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Tobacco industry exposed

….industry interference rife in Solomon Islands


TOBACCO Industry interference in political levels and in the current tobacco control policy has been reported as active and rife in the Solomon Islands.

The industry has used its economic power, lobbying and marketing machinery to try and manipulate authorities, most notably on the Tobacco Control Act that was passed in parliament in 2010 and enforcement which commenced in 2012.

The industry has also requested to be part of the Tobacco Control Task Force, and a space to contribute on regulations of the Tobacco Control Act, it is reported.

Non-communicable Disease (NCD) Director, Dr Geoffrey Kenilorea, who is the Country’s Tobacco Focal Point Coordinator, revealed to Island Sun in an exclusive interview yesterday that this is a big problem in the Solomon Islands.

“Obviously, they gain easy access to the cabinet. On one occasion last year, a letter was directed to us from the Office of the Prime Minister urging us to have proper consultation with the industry.

“On similar occasion, we the members of the Tobacco Control Task Force were summoned to the cabinet,” he said.

Dr Kenilorea said when they arrived at the cabinet office, they were asked on why they refused to meet with the representatives from the tobacco industry as they are a main stakeholder of the government.

Solomon Islands Tobacco Company (SITCO), a subsidiary of the powerful Anglo-American giant monopolised the tobacco market in the Solomon Islands until late 2015 where it was joined by the Solomon Sun Cigarette Company.

Dr Kenilorea however, stressed that, “If we thought of them as stakeholders, that is pretty much wrong because they are not stakeholders in tobacco control policy, but they are on the commercial or business side.”

“If we talk about stakeholder, we should have common interest but their interest is totally different.”

Dr Kenilorea then, went and gave a presentation to the cabinet members on how the tobacco industry manipulated government, authorities and turned them into becoming puppets of the industry.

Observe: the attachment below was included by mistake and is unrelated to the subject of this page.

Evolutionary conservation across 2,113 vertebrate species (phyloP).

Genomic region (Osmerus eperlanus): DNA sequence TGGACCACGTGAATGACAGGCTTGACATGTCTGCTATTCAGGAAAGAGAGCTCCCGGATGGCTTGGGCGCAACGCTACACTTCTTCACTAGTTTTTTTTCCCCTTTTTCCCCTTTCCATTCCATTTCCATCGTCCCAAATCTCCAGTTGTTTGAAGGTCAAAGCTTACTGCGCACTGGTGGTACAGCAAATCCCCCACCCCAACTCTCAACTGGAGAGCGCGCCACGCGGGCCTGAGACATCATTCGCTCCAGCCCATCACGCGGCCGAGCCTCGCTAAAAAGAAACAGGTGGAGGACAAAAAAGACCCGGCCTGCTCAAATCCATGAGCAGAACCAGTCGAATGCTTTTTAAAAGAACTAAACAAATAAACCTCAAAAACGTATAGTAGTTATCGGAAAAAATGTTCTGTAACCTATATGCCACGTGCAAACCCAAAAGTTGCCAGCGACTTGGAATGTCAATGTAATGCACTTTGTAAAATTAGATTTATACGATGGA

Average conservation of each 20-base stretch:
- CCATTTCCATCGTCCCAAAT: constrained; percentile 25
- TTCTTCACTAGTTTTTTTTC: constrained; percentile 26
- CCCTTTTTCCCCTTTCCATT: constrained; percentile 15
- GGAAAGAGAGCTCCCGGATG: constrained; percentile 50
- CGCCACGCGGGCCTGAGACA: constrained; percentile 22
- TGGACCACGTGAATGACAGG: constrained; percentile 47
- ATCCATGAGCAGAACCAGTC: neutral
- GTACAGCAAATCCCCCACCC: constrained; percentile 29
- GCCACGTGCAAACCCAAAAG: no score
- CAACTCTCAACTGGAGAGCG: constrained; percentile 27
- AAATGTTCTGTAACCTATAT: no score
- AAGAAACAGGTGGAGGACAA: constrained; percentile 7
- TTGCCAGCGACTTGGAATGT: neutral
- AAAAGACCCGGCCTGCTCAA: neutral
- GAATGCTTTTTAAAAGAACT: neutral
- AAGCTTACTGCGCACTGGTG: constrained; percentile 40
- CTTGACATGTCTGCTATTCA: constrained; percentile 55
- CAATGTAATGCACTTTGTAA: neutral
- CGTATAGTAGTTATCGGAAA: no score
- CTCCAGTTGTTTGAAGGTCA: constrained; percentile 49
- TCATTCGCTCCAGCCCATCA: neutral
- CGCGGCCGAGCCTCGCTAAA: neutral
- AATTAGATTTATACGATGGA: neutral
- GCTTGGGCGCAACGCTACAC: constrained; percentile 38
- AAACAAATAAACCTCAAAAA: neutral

He purported that the Solomon Sun Cigarette Company has offered bribes in form of large amount of cash, smart phones and at one occasion a representative from the company brought in a young Chinese women to his office to which he knew exactly the intentions.

He has refused to accept the bribes.

This was when the Ministry of Health has been pressured to issue a licence to the then newly registered tobacco manufacturing company.

“If you accepted their offer, you will be obligated to what they told you, and this occurred at the time when they are in the process to set up the company and that were pursuing for a licence to operate.

“The licence was delayed which prompted them to call into my office,” he revealed yesterday.

However, Dr Kenilorea said the Tobacco Control Act does not specify limitations on number of companies allow to produce or manufacture cigarettes in the country.

“Unfortunately if any company applies for a licence, they can easily make their way in,” he said.

Dr Kenilorea said he had told the Chinese man that came with the bribe that the law governed what he wanted so he has to abide by the law.

He said Solomon Islands ratified the WHO Framework Convention on Tobacco Control (FCTC) and, in having done so, is committed to implementing tobacco control measures aligned with the FCTC.

“Solomon Islands is a member of the convention, and whatever the convention puts out, we as a country will have to abide to, and implement as part of tobacco control work in the country.

“And article 5.3 speaks loudly about tobacco industry interference. Tobacco industry has commercial interests, where as we are concerned of the health of our people,” Dr Kenilorea pointed out.

He said they have stated in some of their letters circulated to the industry that only issues with regards to law or compliance should be discussed because interference is a big issue.

He said the tobacco industry can get anywhere they can get into, but adds that the Ministry of Health is no longer entertain them whenever they wanted to have dialogue with them.

“We would like to advise other ministries to do the same thing to enforce the control against tobacco interference.

He said in the meantime, how to counter and deal with tobacco industry interference is still not in any part of the country’s laws.

“But we want that part of the article to reflect inside Solomon Islands laws to restrict them from interfere with authorities.

“Tobacco industry has a multitude of tactics to shape and influence tobacco control policy.

“Revenue, employment of locals are some of the things among others they commonly talked about, this is their normal argument and we are working with the Ministry of Finance to minimise interaction with the industry.

“We want other ministries to do what we have already done here. This is if the industry want to interact with us, it must be in a written form on hard copy, because text messages, email and phone calls are restricted.

“Everything we meet about must be made transparent to the public, these are the conditions that are set to meet with them, but once it comes to administrative matters, law and compliance then that is an area we can allow them to come so that we can tell them on areas they need to comply.

“It doesn’t mean we should follow what they say, we follow what is best for the country. The industry access with the Members of Parliament is quite easy, especially the ministers but we want to discourage those activities for the wellbeing of our people,” Dr Kenilorea reiterates.

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